3.9.9  The ammonite photo, converted to greyscale, posterised and distressed by erasing portions

3.9.10  The ammonite photo with colour added, arrange in a half-drop pattern on a coloured background.  It looks like little yellow birds against a blue sky.

3.9.11  The original photo coloured in various ways, with the background erased to clear, flipped horizontally and vertically and applied in layers to make a busy pattern.  I'm surprised how much like flowers this looks.

3.9.12   Following a link in a magazine, I tried free photo editing by Pixlr.  It has a fascinating filter "kaleidoscope" which made a very interesting image.  I'll play with it some more when I've time.
I used a print of the distressed outside of the ammonite to make a print block.  I used a piece of easy-cut polymer block.  I drew the ammonite freehand first with a soft pencil then marked with a permanent black marker the areas to keep.  I then cut away the rest with lino cutting tools, checking as I went along by doing a rubbing on thin paper using a graphite stick.  

3.9.13 print block

Once cut, I tried printing with the block, both positive images, printing directly from the block and negative images, by using the block to remove paint from a Gelli-plate.

3.9.14  Negative image with print block used to remove paint from Gelli plate

 
3.9.15 Positive image, printing directly from the print block
I was using some pale pastel colours and I found some of the prints a bit pale and indistinct and so I tried working into them with watercolour pens and coloured pencils to enhance the image.

3.9.16
I then did several line drawings of the inside of the ammonite, "learning my lines".  I finally did my best drawing in a fine drawing pen. 

3.9.21 (Sorry, numbers out of order, but haven't time to re-caption all of them.)


 I made several photocopies so I could work on it in the future.  I used that drawing to trace onto some Fab Foam to make a print block.  It was quite hard to cut out the little pieces.  I had some card ready as a base and, as I cut out each piece, I stuck it onto the card so I could have both negative and positive images to print from.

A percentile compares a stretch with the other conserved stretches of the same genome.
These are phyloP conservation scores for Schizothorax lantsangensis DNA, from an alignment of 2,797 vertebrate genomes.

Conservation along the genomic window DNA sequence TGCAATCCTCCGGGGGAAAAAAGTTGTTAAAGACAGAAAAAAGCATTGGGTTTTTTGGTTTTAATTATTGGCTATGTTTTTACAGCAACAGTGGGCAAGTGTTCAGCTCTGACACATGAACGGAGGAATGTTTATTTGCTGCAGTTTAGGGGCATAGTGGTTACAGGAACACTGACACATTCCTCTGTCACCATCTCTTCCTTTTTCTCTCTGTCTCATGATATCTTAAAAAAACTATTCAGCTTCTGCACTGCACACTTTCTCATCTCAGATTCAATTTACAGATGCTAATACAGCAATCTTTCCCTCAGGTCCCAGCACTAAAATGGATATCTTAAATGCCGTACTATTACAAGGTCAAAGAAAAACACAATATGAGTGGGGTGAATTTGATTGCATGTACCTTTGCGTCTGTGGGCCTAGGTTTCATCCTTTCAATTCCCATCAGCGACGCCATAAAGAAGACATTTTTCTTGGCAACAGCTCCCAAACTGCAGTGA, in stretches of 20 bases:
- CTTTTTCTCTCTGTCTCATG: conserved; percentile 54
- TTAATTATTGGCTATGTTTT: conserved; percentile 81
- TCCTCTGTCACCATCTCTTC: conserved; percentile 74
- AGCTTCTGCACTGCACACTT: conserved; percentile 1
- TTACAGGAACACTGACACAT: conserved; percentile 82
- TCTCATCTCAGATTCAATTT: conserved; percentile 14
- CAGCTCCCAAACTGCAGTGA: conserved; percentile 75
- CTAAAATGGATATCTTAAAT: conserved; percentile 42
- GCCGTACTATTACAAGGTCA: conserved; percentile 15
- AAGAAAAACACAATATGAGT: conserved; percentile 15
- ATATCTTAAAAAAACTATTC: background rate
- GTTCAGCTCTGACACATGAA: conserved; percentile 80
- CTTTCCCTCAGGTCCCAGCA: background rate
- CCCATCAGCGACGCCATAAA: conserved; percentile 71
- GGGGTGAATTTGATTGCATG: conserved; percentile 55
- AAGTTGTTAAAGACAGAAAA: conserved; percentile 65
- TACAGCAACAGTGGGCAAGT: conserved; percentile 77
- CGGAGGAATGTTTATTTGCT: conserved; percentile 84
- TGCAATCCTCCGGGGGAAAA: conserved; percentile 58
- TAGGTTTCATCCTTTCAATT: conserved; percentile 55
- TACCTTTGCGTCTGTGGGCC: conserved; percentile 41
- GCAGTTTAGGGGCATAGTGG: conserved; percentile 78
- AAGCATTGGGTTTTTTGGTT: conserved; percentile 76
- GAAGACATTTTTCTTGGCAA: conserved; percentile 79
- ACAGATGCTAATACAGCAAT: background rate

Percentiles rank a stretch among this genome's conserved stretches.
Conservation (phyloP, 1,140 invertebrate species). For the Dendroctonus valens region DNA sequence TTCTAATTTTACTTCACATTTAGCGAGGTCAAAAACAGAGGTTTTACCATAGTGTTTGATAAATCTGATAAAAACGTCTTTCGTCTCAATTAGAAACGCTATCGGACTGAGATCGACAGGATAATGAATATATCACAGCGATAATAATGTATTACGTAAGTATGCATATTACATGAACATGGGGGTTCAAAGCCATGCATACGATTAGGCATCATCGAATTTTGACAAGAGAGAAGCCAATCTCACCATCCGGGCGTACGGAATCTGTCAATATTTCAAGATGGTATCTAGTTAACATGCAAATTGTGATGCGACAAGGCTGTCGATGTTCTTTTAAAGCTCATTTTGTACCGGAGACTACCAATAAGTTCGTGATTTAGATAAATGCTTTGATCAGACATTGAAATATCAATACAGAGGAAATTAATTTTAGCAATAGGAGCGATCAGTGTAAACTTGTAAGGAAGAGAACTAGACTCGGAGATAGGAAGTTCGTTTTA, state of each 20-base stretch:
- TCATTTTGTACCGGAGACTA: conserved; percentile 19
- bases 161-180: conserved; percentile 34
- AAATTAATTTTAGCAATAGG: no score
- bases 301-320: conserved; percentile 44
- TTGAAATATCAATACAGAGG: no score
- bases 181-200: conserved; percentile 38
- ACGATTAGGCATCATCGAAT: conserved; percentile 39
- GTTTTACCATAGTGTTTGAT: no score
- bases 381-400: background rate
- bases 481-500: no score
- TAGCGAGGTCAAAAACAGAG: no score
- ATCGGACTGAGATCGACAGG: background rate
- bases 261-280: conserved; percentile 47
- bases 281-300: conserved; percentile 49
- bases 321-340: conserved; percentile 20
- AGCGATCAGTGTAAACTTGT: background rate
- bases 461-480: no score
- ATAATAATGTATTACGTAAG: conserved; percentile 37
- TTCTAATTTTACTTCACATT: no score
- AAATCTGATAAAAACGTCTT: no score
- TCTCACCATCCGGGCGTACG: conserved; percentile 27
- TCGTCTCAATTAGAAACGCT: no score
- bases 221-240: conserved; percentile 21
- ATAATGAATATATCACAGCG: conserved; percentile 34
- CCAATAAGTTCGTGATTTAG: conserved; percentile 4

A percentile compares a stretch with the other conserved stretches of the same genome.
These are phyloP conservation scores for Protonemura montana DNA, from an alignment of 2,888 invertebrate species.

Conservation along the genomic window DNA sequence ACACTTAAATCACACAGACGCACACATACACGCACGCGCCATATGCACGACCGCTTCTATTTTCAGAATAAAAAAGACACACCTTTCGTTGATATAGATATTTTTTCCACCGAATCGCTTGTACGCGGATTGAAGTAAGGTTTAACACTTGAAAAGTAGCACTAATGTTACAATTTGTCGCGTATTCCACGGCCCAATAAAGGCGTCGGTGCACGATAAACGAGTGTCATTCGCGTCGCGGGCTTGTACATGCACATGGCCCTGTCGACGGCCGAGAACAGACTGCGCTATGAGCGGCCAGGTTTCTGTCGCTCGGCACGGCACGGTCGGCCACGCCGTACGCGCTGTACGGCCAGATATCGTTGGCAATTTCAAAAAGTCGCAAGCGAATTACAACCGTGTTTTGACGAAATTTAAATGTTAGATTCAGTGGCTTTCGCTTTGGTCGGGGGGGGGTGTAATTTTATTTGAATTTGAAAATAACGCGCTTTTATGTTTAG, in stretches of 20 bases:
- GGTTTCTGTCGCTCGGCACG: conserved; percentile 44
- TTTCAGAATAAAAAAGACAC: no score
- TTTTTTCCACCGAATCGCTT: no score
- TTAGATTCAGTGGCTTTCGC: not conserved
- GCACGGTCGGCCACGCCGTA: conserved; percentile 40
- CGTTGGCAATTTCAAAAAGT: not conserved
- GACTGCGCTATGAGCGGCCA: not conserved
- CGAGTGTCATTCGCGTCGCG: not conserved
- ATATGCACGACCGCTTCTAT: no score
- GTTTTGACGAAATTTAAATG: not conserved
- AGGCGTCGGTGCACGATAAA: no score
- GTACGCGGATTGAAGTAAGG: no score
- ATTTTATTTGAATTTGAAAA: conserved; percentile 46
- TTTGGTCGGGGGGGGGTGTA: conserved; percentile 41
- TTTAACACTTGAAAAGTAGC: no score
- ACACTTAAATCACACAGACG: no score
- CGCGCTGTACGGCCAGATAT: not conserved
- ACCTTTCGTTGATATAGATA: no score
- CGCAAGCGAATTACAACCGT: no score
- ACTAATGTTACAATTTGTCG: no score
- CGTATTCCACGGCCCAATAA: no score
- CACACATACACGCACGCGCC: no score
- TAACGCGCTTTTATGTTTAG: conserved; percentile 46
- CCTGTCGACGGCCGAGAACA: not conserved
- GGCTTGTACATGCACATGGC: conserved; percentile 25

3.9.17 The print blocks, rather interesting in their own right, so I didn't clean off the paint.

3.9.18 A positive print (on top of a faint print which didn't really work but makes an interesting faint background)

3.9.19  A print of the negative spaces.  (The background is the paper left over from some painted Bondaweb.)

3.9.20  Yet another attempt to make this dull print interesting.  Maybe I need to cut it up and re-assemble it!

Finally, I cut some windows in thin card to use to isolate parts of my drawing.  I found that the two shapes that worked best were a circle and the shape obtained by drawing around the ammonite.

3.9.22  Circular compositions

3.9.23  Coloured in

3.9.24  Ammonite-shaped compositions - they look like little paisley motifs.

3.9.25  "Paisley Patterns" coloured in.

I have been completely in heaven these few days working on the first part of this chapter.  I am really in my element here.  I have  enjoyed experimenting and going off in lots of different directions to give myself plenty of material to work with.  I now have to take time to reflect, narrow down my choices and be selective in which images I choose to continue with my resolved sample.